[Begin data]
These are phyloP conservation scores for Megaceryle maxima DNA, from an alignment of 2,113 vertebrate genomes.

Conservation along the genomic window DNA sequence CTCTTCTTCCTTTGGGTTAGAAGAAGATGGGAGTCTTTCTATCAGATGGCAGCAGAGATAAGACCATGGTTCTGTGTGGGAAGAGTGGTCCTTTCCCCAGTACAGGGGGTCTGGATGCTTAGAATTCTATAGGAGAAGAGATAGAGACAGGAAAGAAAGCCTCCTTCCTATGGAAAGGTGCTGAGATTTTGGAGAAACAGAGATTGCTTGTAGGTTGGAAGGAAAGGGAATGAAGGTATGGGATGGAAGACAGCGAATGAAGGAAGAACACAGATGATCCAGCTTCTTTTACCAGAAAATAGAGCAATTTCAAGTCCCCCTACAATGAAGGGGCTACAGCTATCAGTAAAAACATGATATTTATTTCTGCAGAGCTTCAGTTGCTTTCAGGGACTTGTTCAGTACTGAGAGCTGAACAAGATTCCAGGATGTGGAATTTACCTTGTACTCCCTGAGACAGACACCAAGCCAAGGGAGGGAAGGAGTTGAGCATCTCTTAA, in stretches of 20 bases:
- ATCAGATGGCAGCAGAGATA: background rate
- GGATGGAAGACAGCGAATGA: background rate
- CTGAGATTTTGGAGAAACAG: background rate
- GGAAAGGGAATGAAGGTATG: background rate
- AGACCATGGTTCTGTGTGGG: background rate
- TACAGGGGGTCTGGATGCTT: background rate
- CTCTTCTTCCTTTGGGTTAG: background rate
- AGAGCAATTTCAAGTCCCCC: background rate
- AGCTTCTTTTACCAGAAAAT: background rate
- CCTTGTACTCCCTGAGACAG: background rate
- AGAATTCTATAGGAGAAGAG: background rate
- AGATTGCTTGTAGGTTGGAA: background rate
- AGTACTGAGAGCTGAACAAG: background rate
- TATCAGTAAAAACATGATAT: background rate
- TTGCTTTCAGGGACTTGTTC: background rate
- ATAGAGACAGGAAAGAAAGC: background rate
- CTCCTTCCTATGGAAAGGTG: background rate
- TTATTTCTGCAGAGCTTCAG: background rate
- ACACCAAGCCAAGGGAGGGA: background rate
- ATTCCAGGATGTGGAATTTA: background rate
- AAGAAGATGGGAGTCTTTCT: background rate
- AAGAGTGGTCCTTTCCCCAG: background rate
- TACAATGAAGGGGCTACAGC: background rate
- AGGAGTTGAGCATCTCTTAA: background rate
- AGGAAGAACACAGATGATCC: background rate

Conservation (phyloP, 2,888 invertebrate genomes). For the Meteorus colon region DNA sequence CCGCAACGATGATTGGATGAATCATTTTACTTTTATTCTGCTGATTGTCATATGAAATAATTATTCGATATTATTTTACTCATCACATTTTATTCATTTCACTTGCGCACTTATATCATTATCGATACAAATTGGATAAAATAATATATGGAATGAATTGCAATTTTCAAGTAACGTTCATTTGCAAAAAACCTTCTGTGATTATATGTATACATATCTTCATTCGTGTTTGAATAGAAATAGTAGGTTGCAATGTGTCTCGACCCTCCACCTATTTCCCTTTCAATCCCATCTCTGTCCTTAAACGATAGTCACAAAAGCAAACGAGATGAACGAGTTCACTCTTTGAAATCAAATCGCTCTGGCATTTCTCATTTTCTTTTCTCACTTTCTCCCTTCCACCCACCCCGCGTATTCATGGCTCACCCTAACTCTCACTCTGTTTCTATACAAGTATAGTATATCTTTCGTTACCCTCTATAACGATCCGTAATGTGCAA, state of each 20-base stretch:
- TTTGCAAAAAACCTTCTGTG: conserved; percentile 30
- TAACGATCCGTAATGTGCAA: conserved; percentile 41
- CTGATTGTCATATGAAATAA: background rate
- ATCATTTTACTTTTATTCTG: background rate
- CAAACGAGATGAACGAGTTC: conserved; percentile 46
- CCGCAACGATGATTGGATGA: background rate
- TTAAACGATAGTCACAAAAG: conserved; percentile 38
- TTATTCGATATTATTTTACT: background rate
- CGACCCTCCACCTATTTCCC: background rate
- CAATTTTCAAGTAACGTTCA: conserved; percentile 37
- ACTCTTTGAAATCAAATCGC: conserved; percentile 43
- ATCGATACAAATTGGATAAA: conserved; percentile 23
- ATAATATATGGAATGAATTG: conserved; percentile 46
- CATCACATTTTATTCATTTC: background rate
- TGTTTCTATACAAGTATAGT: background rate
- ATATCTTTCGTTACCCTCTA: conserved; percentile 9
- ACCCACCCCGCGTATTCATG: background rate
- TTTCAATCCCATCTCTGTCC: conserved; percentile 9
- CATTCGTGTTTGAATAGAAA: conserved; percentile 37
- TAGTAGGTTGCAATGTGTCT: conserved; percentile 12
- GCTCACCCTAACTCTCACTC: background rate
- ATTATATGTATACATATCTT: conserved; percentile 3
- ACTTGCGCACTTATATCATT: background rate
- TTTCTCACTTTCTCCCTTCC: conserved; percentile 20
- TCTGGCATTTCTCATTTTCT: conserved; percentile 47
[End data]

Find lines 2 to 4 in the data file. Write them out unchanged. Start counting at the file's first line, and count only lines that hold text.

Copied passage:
Conservation along the genomic window DNA sequence CTCTTCTTCCTTTGGGTTAGAAGAAGATGGGAGTCTTTCTATCAGATGGCAGCAGAGATAAGACCATGGTTCTGTGTGGGAAGAGTGGTCCTTTCCCCAGTACAGGGGGTCTGGATGCTTAGAATTCTATAGGAGAAGAGATAGAGACAGGAAAGAAAGCCTCCTTCCTATGGAAAGGTGCTGAGATTTTGGAGAAACAGAGATTGCTTGTAGGTTGGAAGGAAAGGGAATGAAGGTATGGGATGGAAGACAGCGAATGAAGGAAGAACACAGATGATCCAGCTTCTTTTACCAGAAAATAGAGCAATTTCAAGTCCCCCTACAATGAAGGGGCTACAGCTATCAGTAAAAACATGATATTTATTTCTGCAGAGCTTCAGTTGCTTTCAGGGACTTGTTCAGTACTGAGAGCTGAACAAGATTCCAGGATGTGGAATTTACCTTGTACTCCCTGAGACAGACACCAAGCCAAGGGAGGGAAGGAGTTGAGCATCTCTTAA, in stretches of 20 bases:
- ATCAGATGGCAGCAGAGATA: background rate
- GGATGGAAGACAGCGAATGA: background rate